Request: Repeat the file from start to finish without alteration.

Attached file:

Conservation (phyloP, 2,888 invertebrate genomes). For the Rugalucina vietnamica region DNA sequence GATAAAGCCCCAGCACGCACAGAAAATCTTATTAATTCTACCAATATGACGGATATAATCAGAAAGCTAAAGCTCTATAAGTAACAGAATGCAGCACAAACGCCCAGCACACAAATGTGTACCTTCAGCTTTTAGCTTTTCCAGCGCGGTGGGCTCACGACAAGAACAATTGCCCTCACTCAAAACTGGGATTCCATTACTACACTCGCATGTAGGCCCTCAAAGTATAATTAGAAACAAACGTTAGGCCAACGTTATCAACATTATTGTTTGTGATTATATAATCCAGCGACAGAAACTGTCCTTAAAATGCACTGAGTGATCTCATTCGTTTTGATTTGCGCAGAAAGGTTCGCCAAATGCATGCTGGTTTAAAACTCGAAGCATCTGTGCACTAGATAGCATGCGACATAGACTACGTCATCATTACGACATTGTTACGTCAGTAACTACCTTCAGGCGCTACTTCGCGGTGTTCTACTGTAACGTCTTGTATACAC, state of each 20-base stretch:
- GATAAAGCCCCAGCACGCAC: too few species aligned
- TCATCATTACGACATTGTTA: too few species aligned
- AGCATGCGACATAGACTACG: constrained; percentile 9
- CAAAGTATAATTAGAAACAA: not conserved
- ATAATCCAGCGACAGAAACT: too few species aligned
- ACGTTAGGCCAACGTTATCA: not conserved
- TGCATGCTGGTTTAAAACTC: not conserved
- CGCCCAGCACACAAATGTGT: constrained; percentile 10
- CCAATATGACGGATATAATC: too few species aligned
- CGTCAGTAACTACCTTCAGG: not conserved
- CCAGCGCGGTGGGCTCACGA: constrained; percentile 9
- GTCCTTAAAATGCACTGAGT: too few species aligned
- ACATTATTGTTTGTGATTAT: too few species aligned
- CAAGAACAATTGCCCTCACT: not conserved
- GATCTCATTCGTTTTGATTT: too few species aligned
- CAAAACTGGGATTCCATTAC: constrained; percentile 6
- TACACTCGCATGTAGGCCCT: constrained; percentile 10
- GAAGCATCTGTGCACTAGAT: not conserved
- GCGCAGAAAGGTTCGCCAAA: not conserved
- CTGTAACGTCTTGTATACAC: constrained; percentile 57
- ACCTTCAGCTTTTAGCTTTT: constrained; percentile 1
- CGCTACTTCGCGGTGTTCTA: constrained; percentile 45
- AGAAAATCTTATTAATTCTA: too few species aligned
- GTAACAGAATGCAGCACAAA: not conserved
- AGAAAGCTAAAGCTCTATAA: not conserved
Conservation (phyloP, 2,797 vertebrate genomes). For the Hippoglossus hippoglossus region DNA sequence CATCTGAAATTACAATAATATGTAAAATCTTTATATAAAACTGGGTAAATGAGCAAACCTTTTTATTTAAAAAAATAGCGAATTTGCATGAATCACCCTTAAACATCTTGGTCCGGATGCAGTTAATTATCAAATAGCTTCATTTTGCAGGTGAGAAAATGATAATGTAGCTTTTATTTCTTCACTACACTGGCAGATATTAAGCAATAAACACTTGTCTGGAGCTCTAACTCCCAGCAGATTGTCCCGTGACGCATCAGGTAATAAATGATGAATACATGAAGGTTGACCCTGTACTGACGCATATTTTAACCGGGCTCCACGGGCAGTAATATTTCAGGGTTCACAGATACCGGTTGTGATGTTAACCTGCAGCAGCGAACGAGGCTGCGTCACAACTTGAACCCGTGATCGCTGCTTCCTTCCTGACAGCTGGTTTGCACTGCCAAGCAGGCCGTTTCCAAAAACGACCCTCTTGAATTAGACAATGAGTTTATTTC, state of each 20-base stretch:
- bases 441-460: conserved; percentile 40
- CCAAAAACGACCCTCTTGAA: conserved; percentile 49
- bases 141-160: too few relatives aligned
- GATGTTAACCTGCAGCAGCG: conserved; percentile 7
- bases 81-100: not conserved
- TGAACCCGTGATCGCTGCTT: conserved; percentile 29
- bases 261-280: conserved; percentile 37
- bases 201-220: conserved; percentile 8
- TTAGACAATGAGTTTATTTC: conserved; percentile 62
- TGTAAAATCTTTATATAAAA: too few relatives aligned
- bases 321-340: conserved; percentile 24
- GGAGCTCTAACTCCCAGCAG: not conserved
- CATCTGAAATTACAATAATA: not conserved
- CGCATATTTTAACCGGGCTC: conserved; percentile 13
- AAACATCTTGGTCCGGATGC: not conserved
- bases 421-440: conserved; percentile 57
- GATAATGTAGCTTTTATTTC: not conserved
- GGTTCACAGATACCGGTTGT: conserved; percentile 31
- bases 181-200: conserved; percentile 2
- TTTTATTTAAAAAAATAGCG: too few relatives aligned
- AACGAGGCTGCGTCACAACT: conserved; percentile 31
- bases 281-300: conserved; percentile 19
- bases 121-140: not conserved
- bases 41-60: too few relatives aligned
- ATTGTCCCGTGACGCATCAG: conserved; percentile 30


Conservation (phyloP, 2,888 invertebrate genomes). For the Rugalucina vietnamica region DNA sequence GATAAAGCCCCAGCACGCACAGAAAATCTTATTAATTCTACCAATATGACGGATATAATCAGAAAGCTAAAGCTCTATAAGTAACAGAATGCAGCACAAACGCCCAGCACACAAATGTGTACCTTCAGCTTTTAGCTTTTCCAGCGCGGTGGGCTCACGACAAGAACAATTGCCCTCACTCAAAACTGGGATTCCATTACTACACTCGCATGTAGGCCCTCAAAGTATAATTAGAAACAAACGTTAGGCCAACGTTATCAACATTATTGTTTGTGATTATATAATCCAGCGACAGAAACTGTCCTTAAAATGCACTGAGTGATCTCATTCGTTTTGATTTGCGCAGAAAGGTTCGCCAAATGCATGCTGGTTTAAAACTCGAAGCATCTGTGCACTAGATAGCATGCGACATAGACTACGTCATCATTACGACATTGTTACGTCAGTAACTACCTTCAGGCGCTACTTCGCGGTGTTCTACTGTAACGTCTTGTATACAC, state of each 20-base stretch:
- GATAAAGCCCCAGCACGCAC: too few species aligned
- TCATCATTACGACATTGTTA: too few species aligned
- AGCATGCGACATAGACTACG: constrained; percentile 9
- CAAAGTATAATTAGAAACAA: not conserved
- ATAATCCAGCGACAGAAACT: too few species aligned
- ACGTTAGGCCAACGTTATCA: not conserved
- TGCATGCTGGTTTAAAACTC: not conserved
- CGCCCAGCACACAAATGTGT: constrained; percentile 10
- CCAATATGACGGATATAATC: too few species aligned
- CGTCAGTAACTACCTTCAGG: not conserved
- CCAGCGCGGTGGGCTCACGA: constrained; percentile 9
- GTCCTTAAAATGCACTGAGT: too few species aligned
- ACATTATTGTTTGTGATTAT: too few species aligned
- CAAGAACAATTGCCCTCACT: not conserved
- GATCTCATTCGTTTTGATTT: too few species aligned
- CAAAACTGGGATTCCATTAC: constrained; percentile 6
- TACACTCGCATGTAGGCCCT: constrained; percentile 10
- GAAGCATCTGTGCACTAGAT: not conserved
- GCGCAGAAAGGTTCGCCAAA: not conserved
- CTGTAACGTCTTGTATACAC: constrained; percentile 57
- ACCTTCAGCTTTTAGCTTTT: constrained; percentile 1
- CGCTACTTCGCGGTGTTCTA: constrained; percentile 45
- AGAAAATCTTATTAATTCTA: too few species aligned
- GTAACAGAATGCAGCACAAA: not conserved
- AGAAAGCTAAAGCTCTATAA: not conserved
Conservation (phyloP, 2,797 vertebrate genomes). For the Hippoglossus hippoglossus region DNA sequence CATCTGAAATTACAATAATATGTAAAATCTTTATATAAAACTGGGTAAATGAGCAAACCTTTTTATTTAAAAAAATAGCGAATTTGCATGAATCACCCTTAAACATCTTGGTCCGGATGCAGTTAATTATCAAATAGCTTCATTTTGCAGGTGAGAAAATGATAATGTAGCTTTTATTTCTTCACTACACTGGCAGATATTAAGCAATAAACACTTGTCTGGAGCTCTAACTCCCAGCAGATTGTCCCGTGACGCATCAGGTAATAAATGATGAATACATGAAGGTTGACCCTGTACTGACGCATATTTTAACCGGGCTCCACGGGCAGTAATATTTCAGGGTTCACAGATACCGGTTGTGATGTTAACCTGCAGCAGCGAACGAGGCTGCGTCACAACTTGAACCCGTGATCGCTGCTTCCTTCCTGACAGCTGGTTTGCACTGCCAAGCAGGCCGTTTCCAAAAACGACCCTCTTGAATTAGACAATGAGTTTATTTC, state of each 20-base stretch:
- bases 441-460: conserved; percentile 40
- CCAAAAACGACCCTCTTGAA: conserved; percentile 49
- bases 141-160: too few relatives aligned
- GATGTTAACCTGCAGCAGCG: conserved; percentile 7
- bases 81-100: not conserved
- TGAACCCGTGATCGCTGCTT: conserved; percentile 29
- bases 261-280: conserved; percentile 37
- bases 201-220: conserved; percentile 8
- TTAGACAATGAGTTTATTTC: conserved; percentile 62
- TGTAAAATCTTTATATAAAA: too few relatives aligned
- bases 321-340: conserved; percentile 24
- GGAGCTCTAACTCCCAGCAG: not conserved
- CATCTGAAATTACAATAATA: not conserved
- CGCATATTTTAACCGGGCTC: conserved; percentile 13
- AAACATCTTGGTCCGGATGC: not conserved
- bases 421-440: conserved; percentile 57
- GATAATGTAGCTTTTATTTC: not conserved
- GGTTCACAGATACCGGTTGT: conserved; percentile 31
- bases 181-200: conserved; percentile 2
- TTTTATTTAAAAAAATAGCG: too few relatives aligned
- AACGAGGCTGCGTCACAACT: conserved; percentile 31
- bases 281-300: conserved; percentile 19
- bases 121-140: not conserved
- bases 41-60: too few relatives aligned
- ATTGTCCCGTGACGCATCAG: conserved; percentile 30